Now we need to ask: which variable would be the best to guess to start the iteration procedure? In this case the best answer is T because from this guess, we can calculate P from equation 3, then X from equation 2, and finally a new guess on T from equation 1, and use this new value as a gauge of our old guess.
Lets program this into the spreadsheet:
A B C D E 1 T guess P X T' T' - T guess 2 =0.1*A2 =sqrt(A2^3 - B2) =(2*B2^2*C2^2 - 3*exp(-C2/A2))/(A2 - 2) =D2 - A2
Once all this is programmed in, you can just input guesses as before, with the eventual result that:
Multivariable Newton Method
There is a multivariate extension to Newton's method which is highly useful. It converges quickly, like the single-variable version, with the downside that, at least by hand, it is tedious. However, a computer can be programmed to do this with little difficulty, and the method is not limited only to systems which can be explicitly solved like the looping method is. In addition, unlike the looping method, the Newton method will actually give you the next set of values to use as a guess.
The method works as follows:
1. Solve all of the equations for 0, i.e. let for all functions F in the system.
2. Guess a value for all variables, and put them into a matrix (X). Calculate the value of all functions F at this guess, and put them into a matrix (F).
3. We need to find estimates for all the partial derivatives of the function at the guessed values, which is described later.
4. Construct a matrix (to become the Jacobian) as follows: make an empty matrix with n rows and n columns, where n is the number of equations or the number of variables (remember, a solvable system generally has the same number of equations as variables. Then label the columns with the names of variables and the rows with the names of your functions. It should look something like this:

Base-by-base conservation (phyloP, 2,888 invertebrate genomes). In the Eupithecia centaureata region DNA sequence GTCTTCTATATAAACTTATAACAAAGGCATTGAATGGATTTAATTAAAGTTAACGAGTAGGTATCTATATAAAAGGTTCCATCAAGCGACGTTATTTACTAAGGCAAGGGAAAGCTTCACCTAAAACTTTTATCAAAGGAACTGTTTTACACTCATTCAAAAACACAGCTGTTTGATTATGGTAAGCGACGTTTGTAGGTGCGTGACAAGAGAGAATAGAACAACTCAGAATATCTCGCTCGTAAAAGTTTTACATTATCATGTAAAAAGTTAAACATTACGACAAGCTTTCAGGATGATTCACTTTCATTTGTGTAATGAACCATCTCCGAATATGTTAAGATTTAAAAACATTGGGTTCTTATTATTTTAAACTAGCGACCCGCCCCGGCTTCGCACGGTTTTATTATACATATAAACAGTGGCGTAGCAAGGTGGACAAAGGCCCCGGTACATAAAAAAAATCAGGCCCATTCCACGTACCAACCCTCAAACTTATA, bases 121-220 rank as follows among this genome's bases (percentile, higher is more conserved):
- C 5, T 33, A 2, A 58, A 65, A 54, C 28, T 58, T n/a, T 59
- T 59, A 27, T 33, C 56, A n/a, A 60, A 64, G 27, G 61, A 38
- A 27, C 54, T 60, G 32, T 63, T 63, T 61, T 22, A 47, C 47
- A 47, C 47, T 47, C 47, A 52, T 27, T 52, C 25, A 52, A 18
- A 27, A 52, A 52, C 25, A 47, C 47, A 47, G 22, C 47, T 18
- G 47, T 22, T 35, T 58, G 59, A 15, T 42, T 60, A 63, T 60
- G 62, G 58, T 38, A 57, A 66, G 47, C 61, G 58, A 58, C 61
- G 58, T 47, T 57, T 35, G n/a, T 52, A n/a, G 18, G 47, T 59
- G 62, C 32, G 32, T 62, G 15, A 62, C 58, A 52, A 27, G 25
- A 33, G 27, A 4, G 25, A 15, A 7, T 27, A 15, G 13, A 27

5. Put the appropriate partial derivative in the labeled spot. For example, put the partial derivative with respect to x1 from function 1 in the first spot.
6. Once the Jacobian matrix is completely constructed, find the inverse of the matrix. There are multiple computer programs that can do this including this one (WARNING:Not tested software, use at your own risk!). Or you can do it by hand if you know how.
7. Matrix-multiply the inverse Jacobian with the transpose function matrix F (to make it a column matrix), then subtract this from the transposition of X (again, make it a column matrix):
8. The result is your next guess. Repeat until convergence.
Estimating Partial Derivatives
|You MUST make sure you carry out quite a few decimal places when doing this, because changing the variables by a very small amount may not change the function values too much, but even small changes are important!|
A Partial derivative is, in its most basic sense, the slope of the tangent line of a function with more than one variable when all variables except one are held constant. The way to calculate it is:
Now we need to stay organized, so let's introduce some notation:
To calculate it:
- Calculate one function F at your guess.
- Increase one variable, x, by a very small amount . Leave all other variables constant.
- Recalculate F at the modified guess to give you F'.
The partial derivative of the function F with respect to x is then .
Example of Use of Newton Method
Let's go back to our archetypal example:
Step 1: We need to solve each for zero:
Step 2: Lets guess that x = 2.303 and y = 0.1 (it's a good idea to choose guesses that satisfy one of the equations). Then:
The values of F at this guess are , and hence by definition:
Step 3-5: Calculate the partial derivatives Lets choose . Then:
The partial derivatives of F2 can be similarly calculated to be and
Therefore, the Jacobian of the system is:
Step 6: Using any method you know how to do, you can come up with the inverse of the matrix:
Step 7: The transposition of F is simply:
Therefore by doing matrix multiplication you can come up with the following modifying matrix:
Therefore, we should subtract 1.3682 from x and 0.1418 from y to get the next guess:
Notice how much closer this is to the true answer than what we started with. However, this method is generally better suited to a computer due to all of the tedious matrix algebra.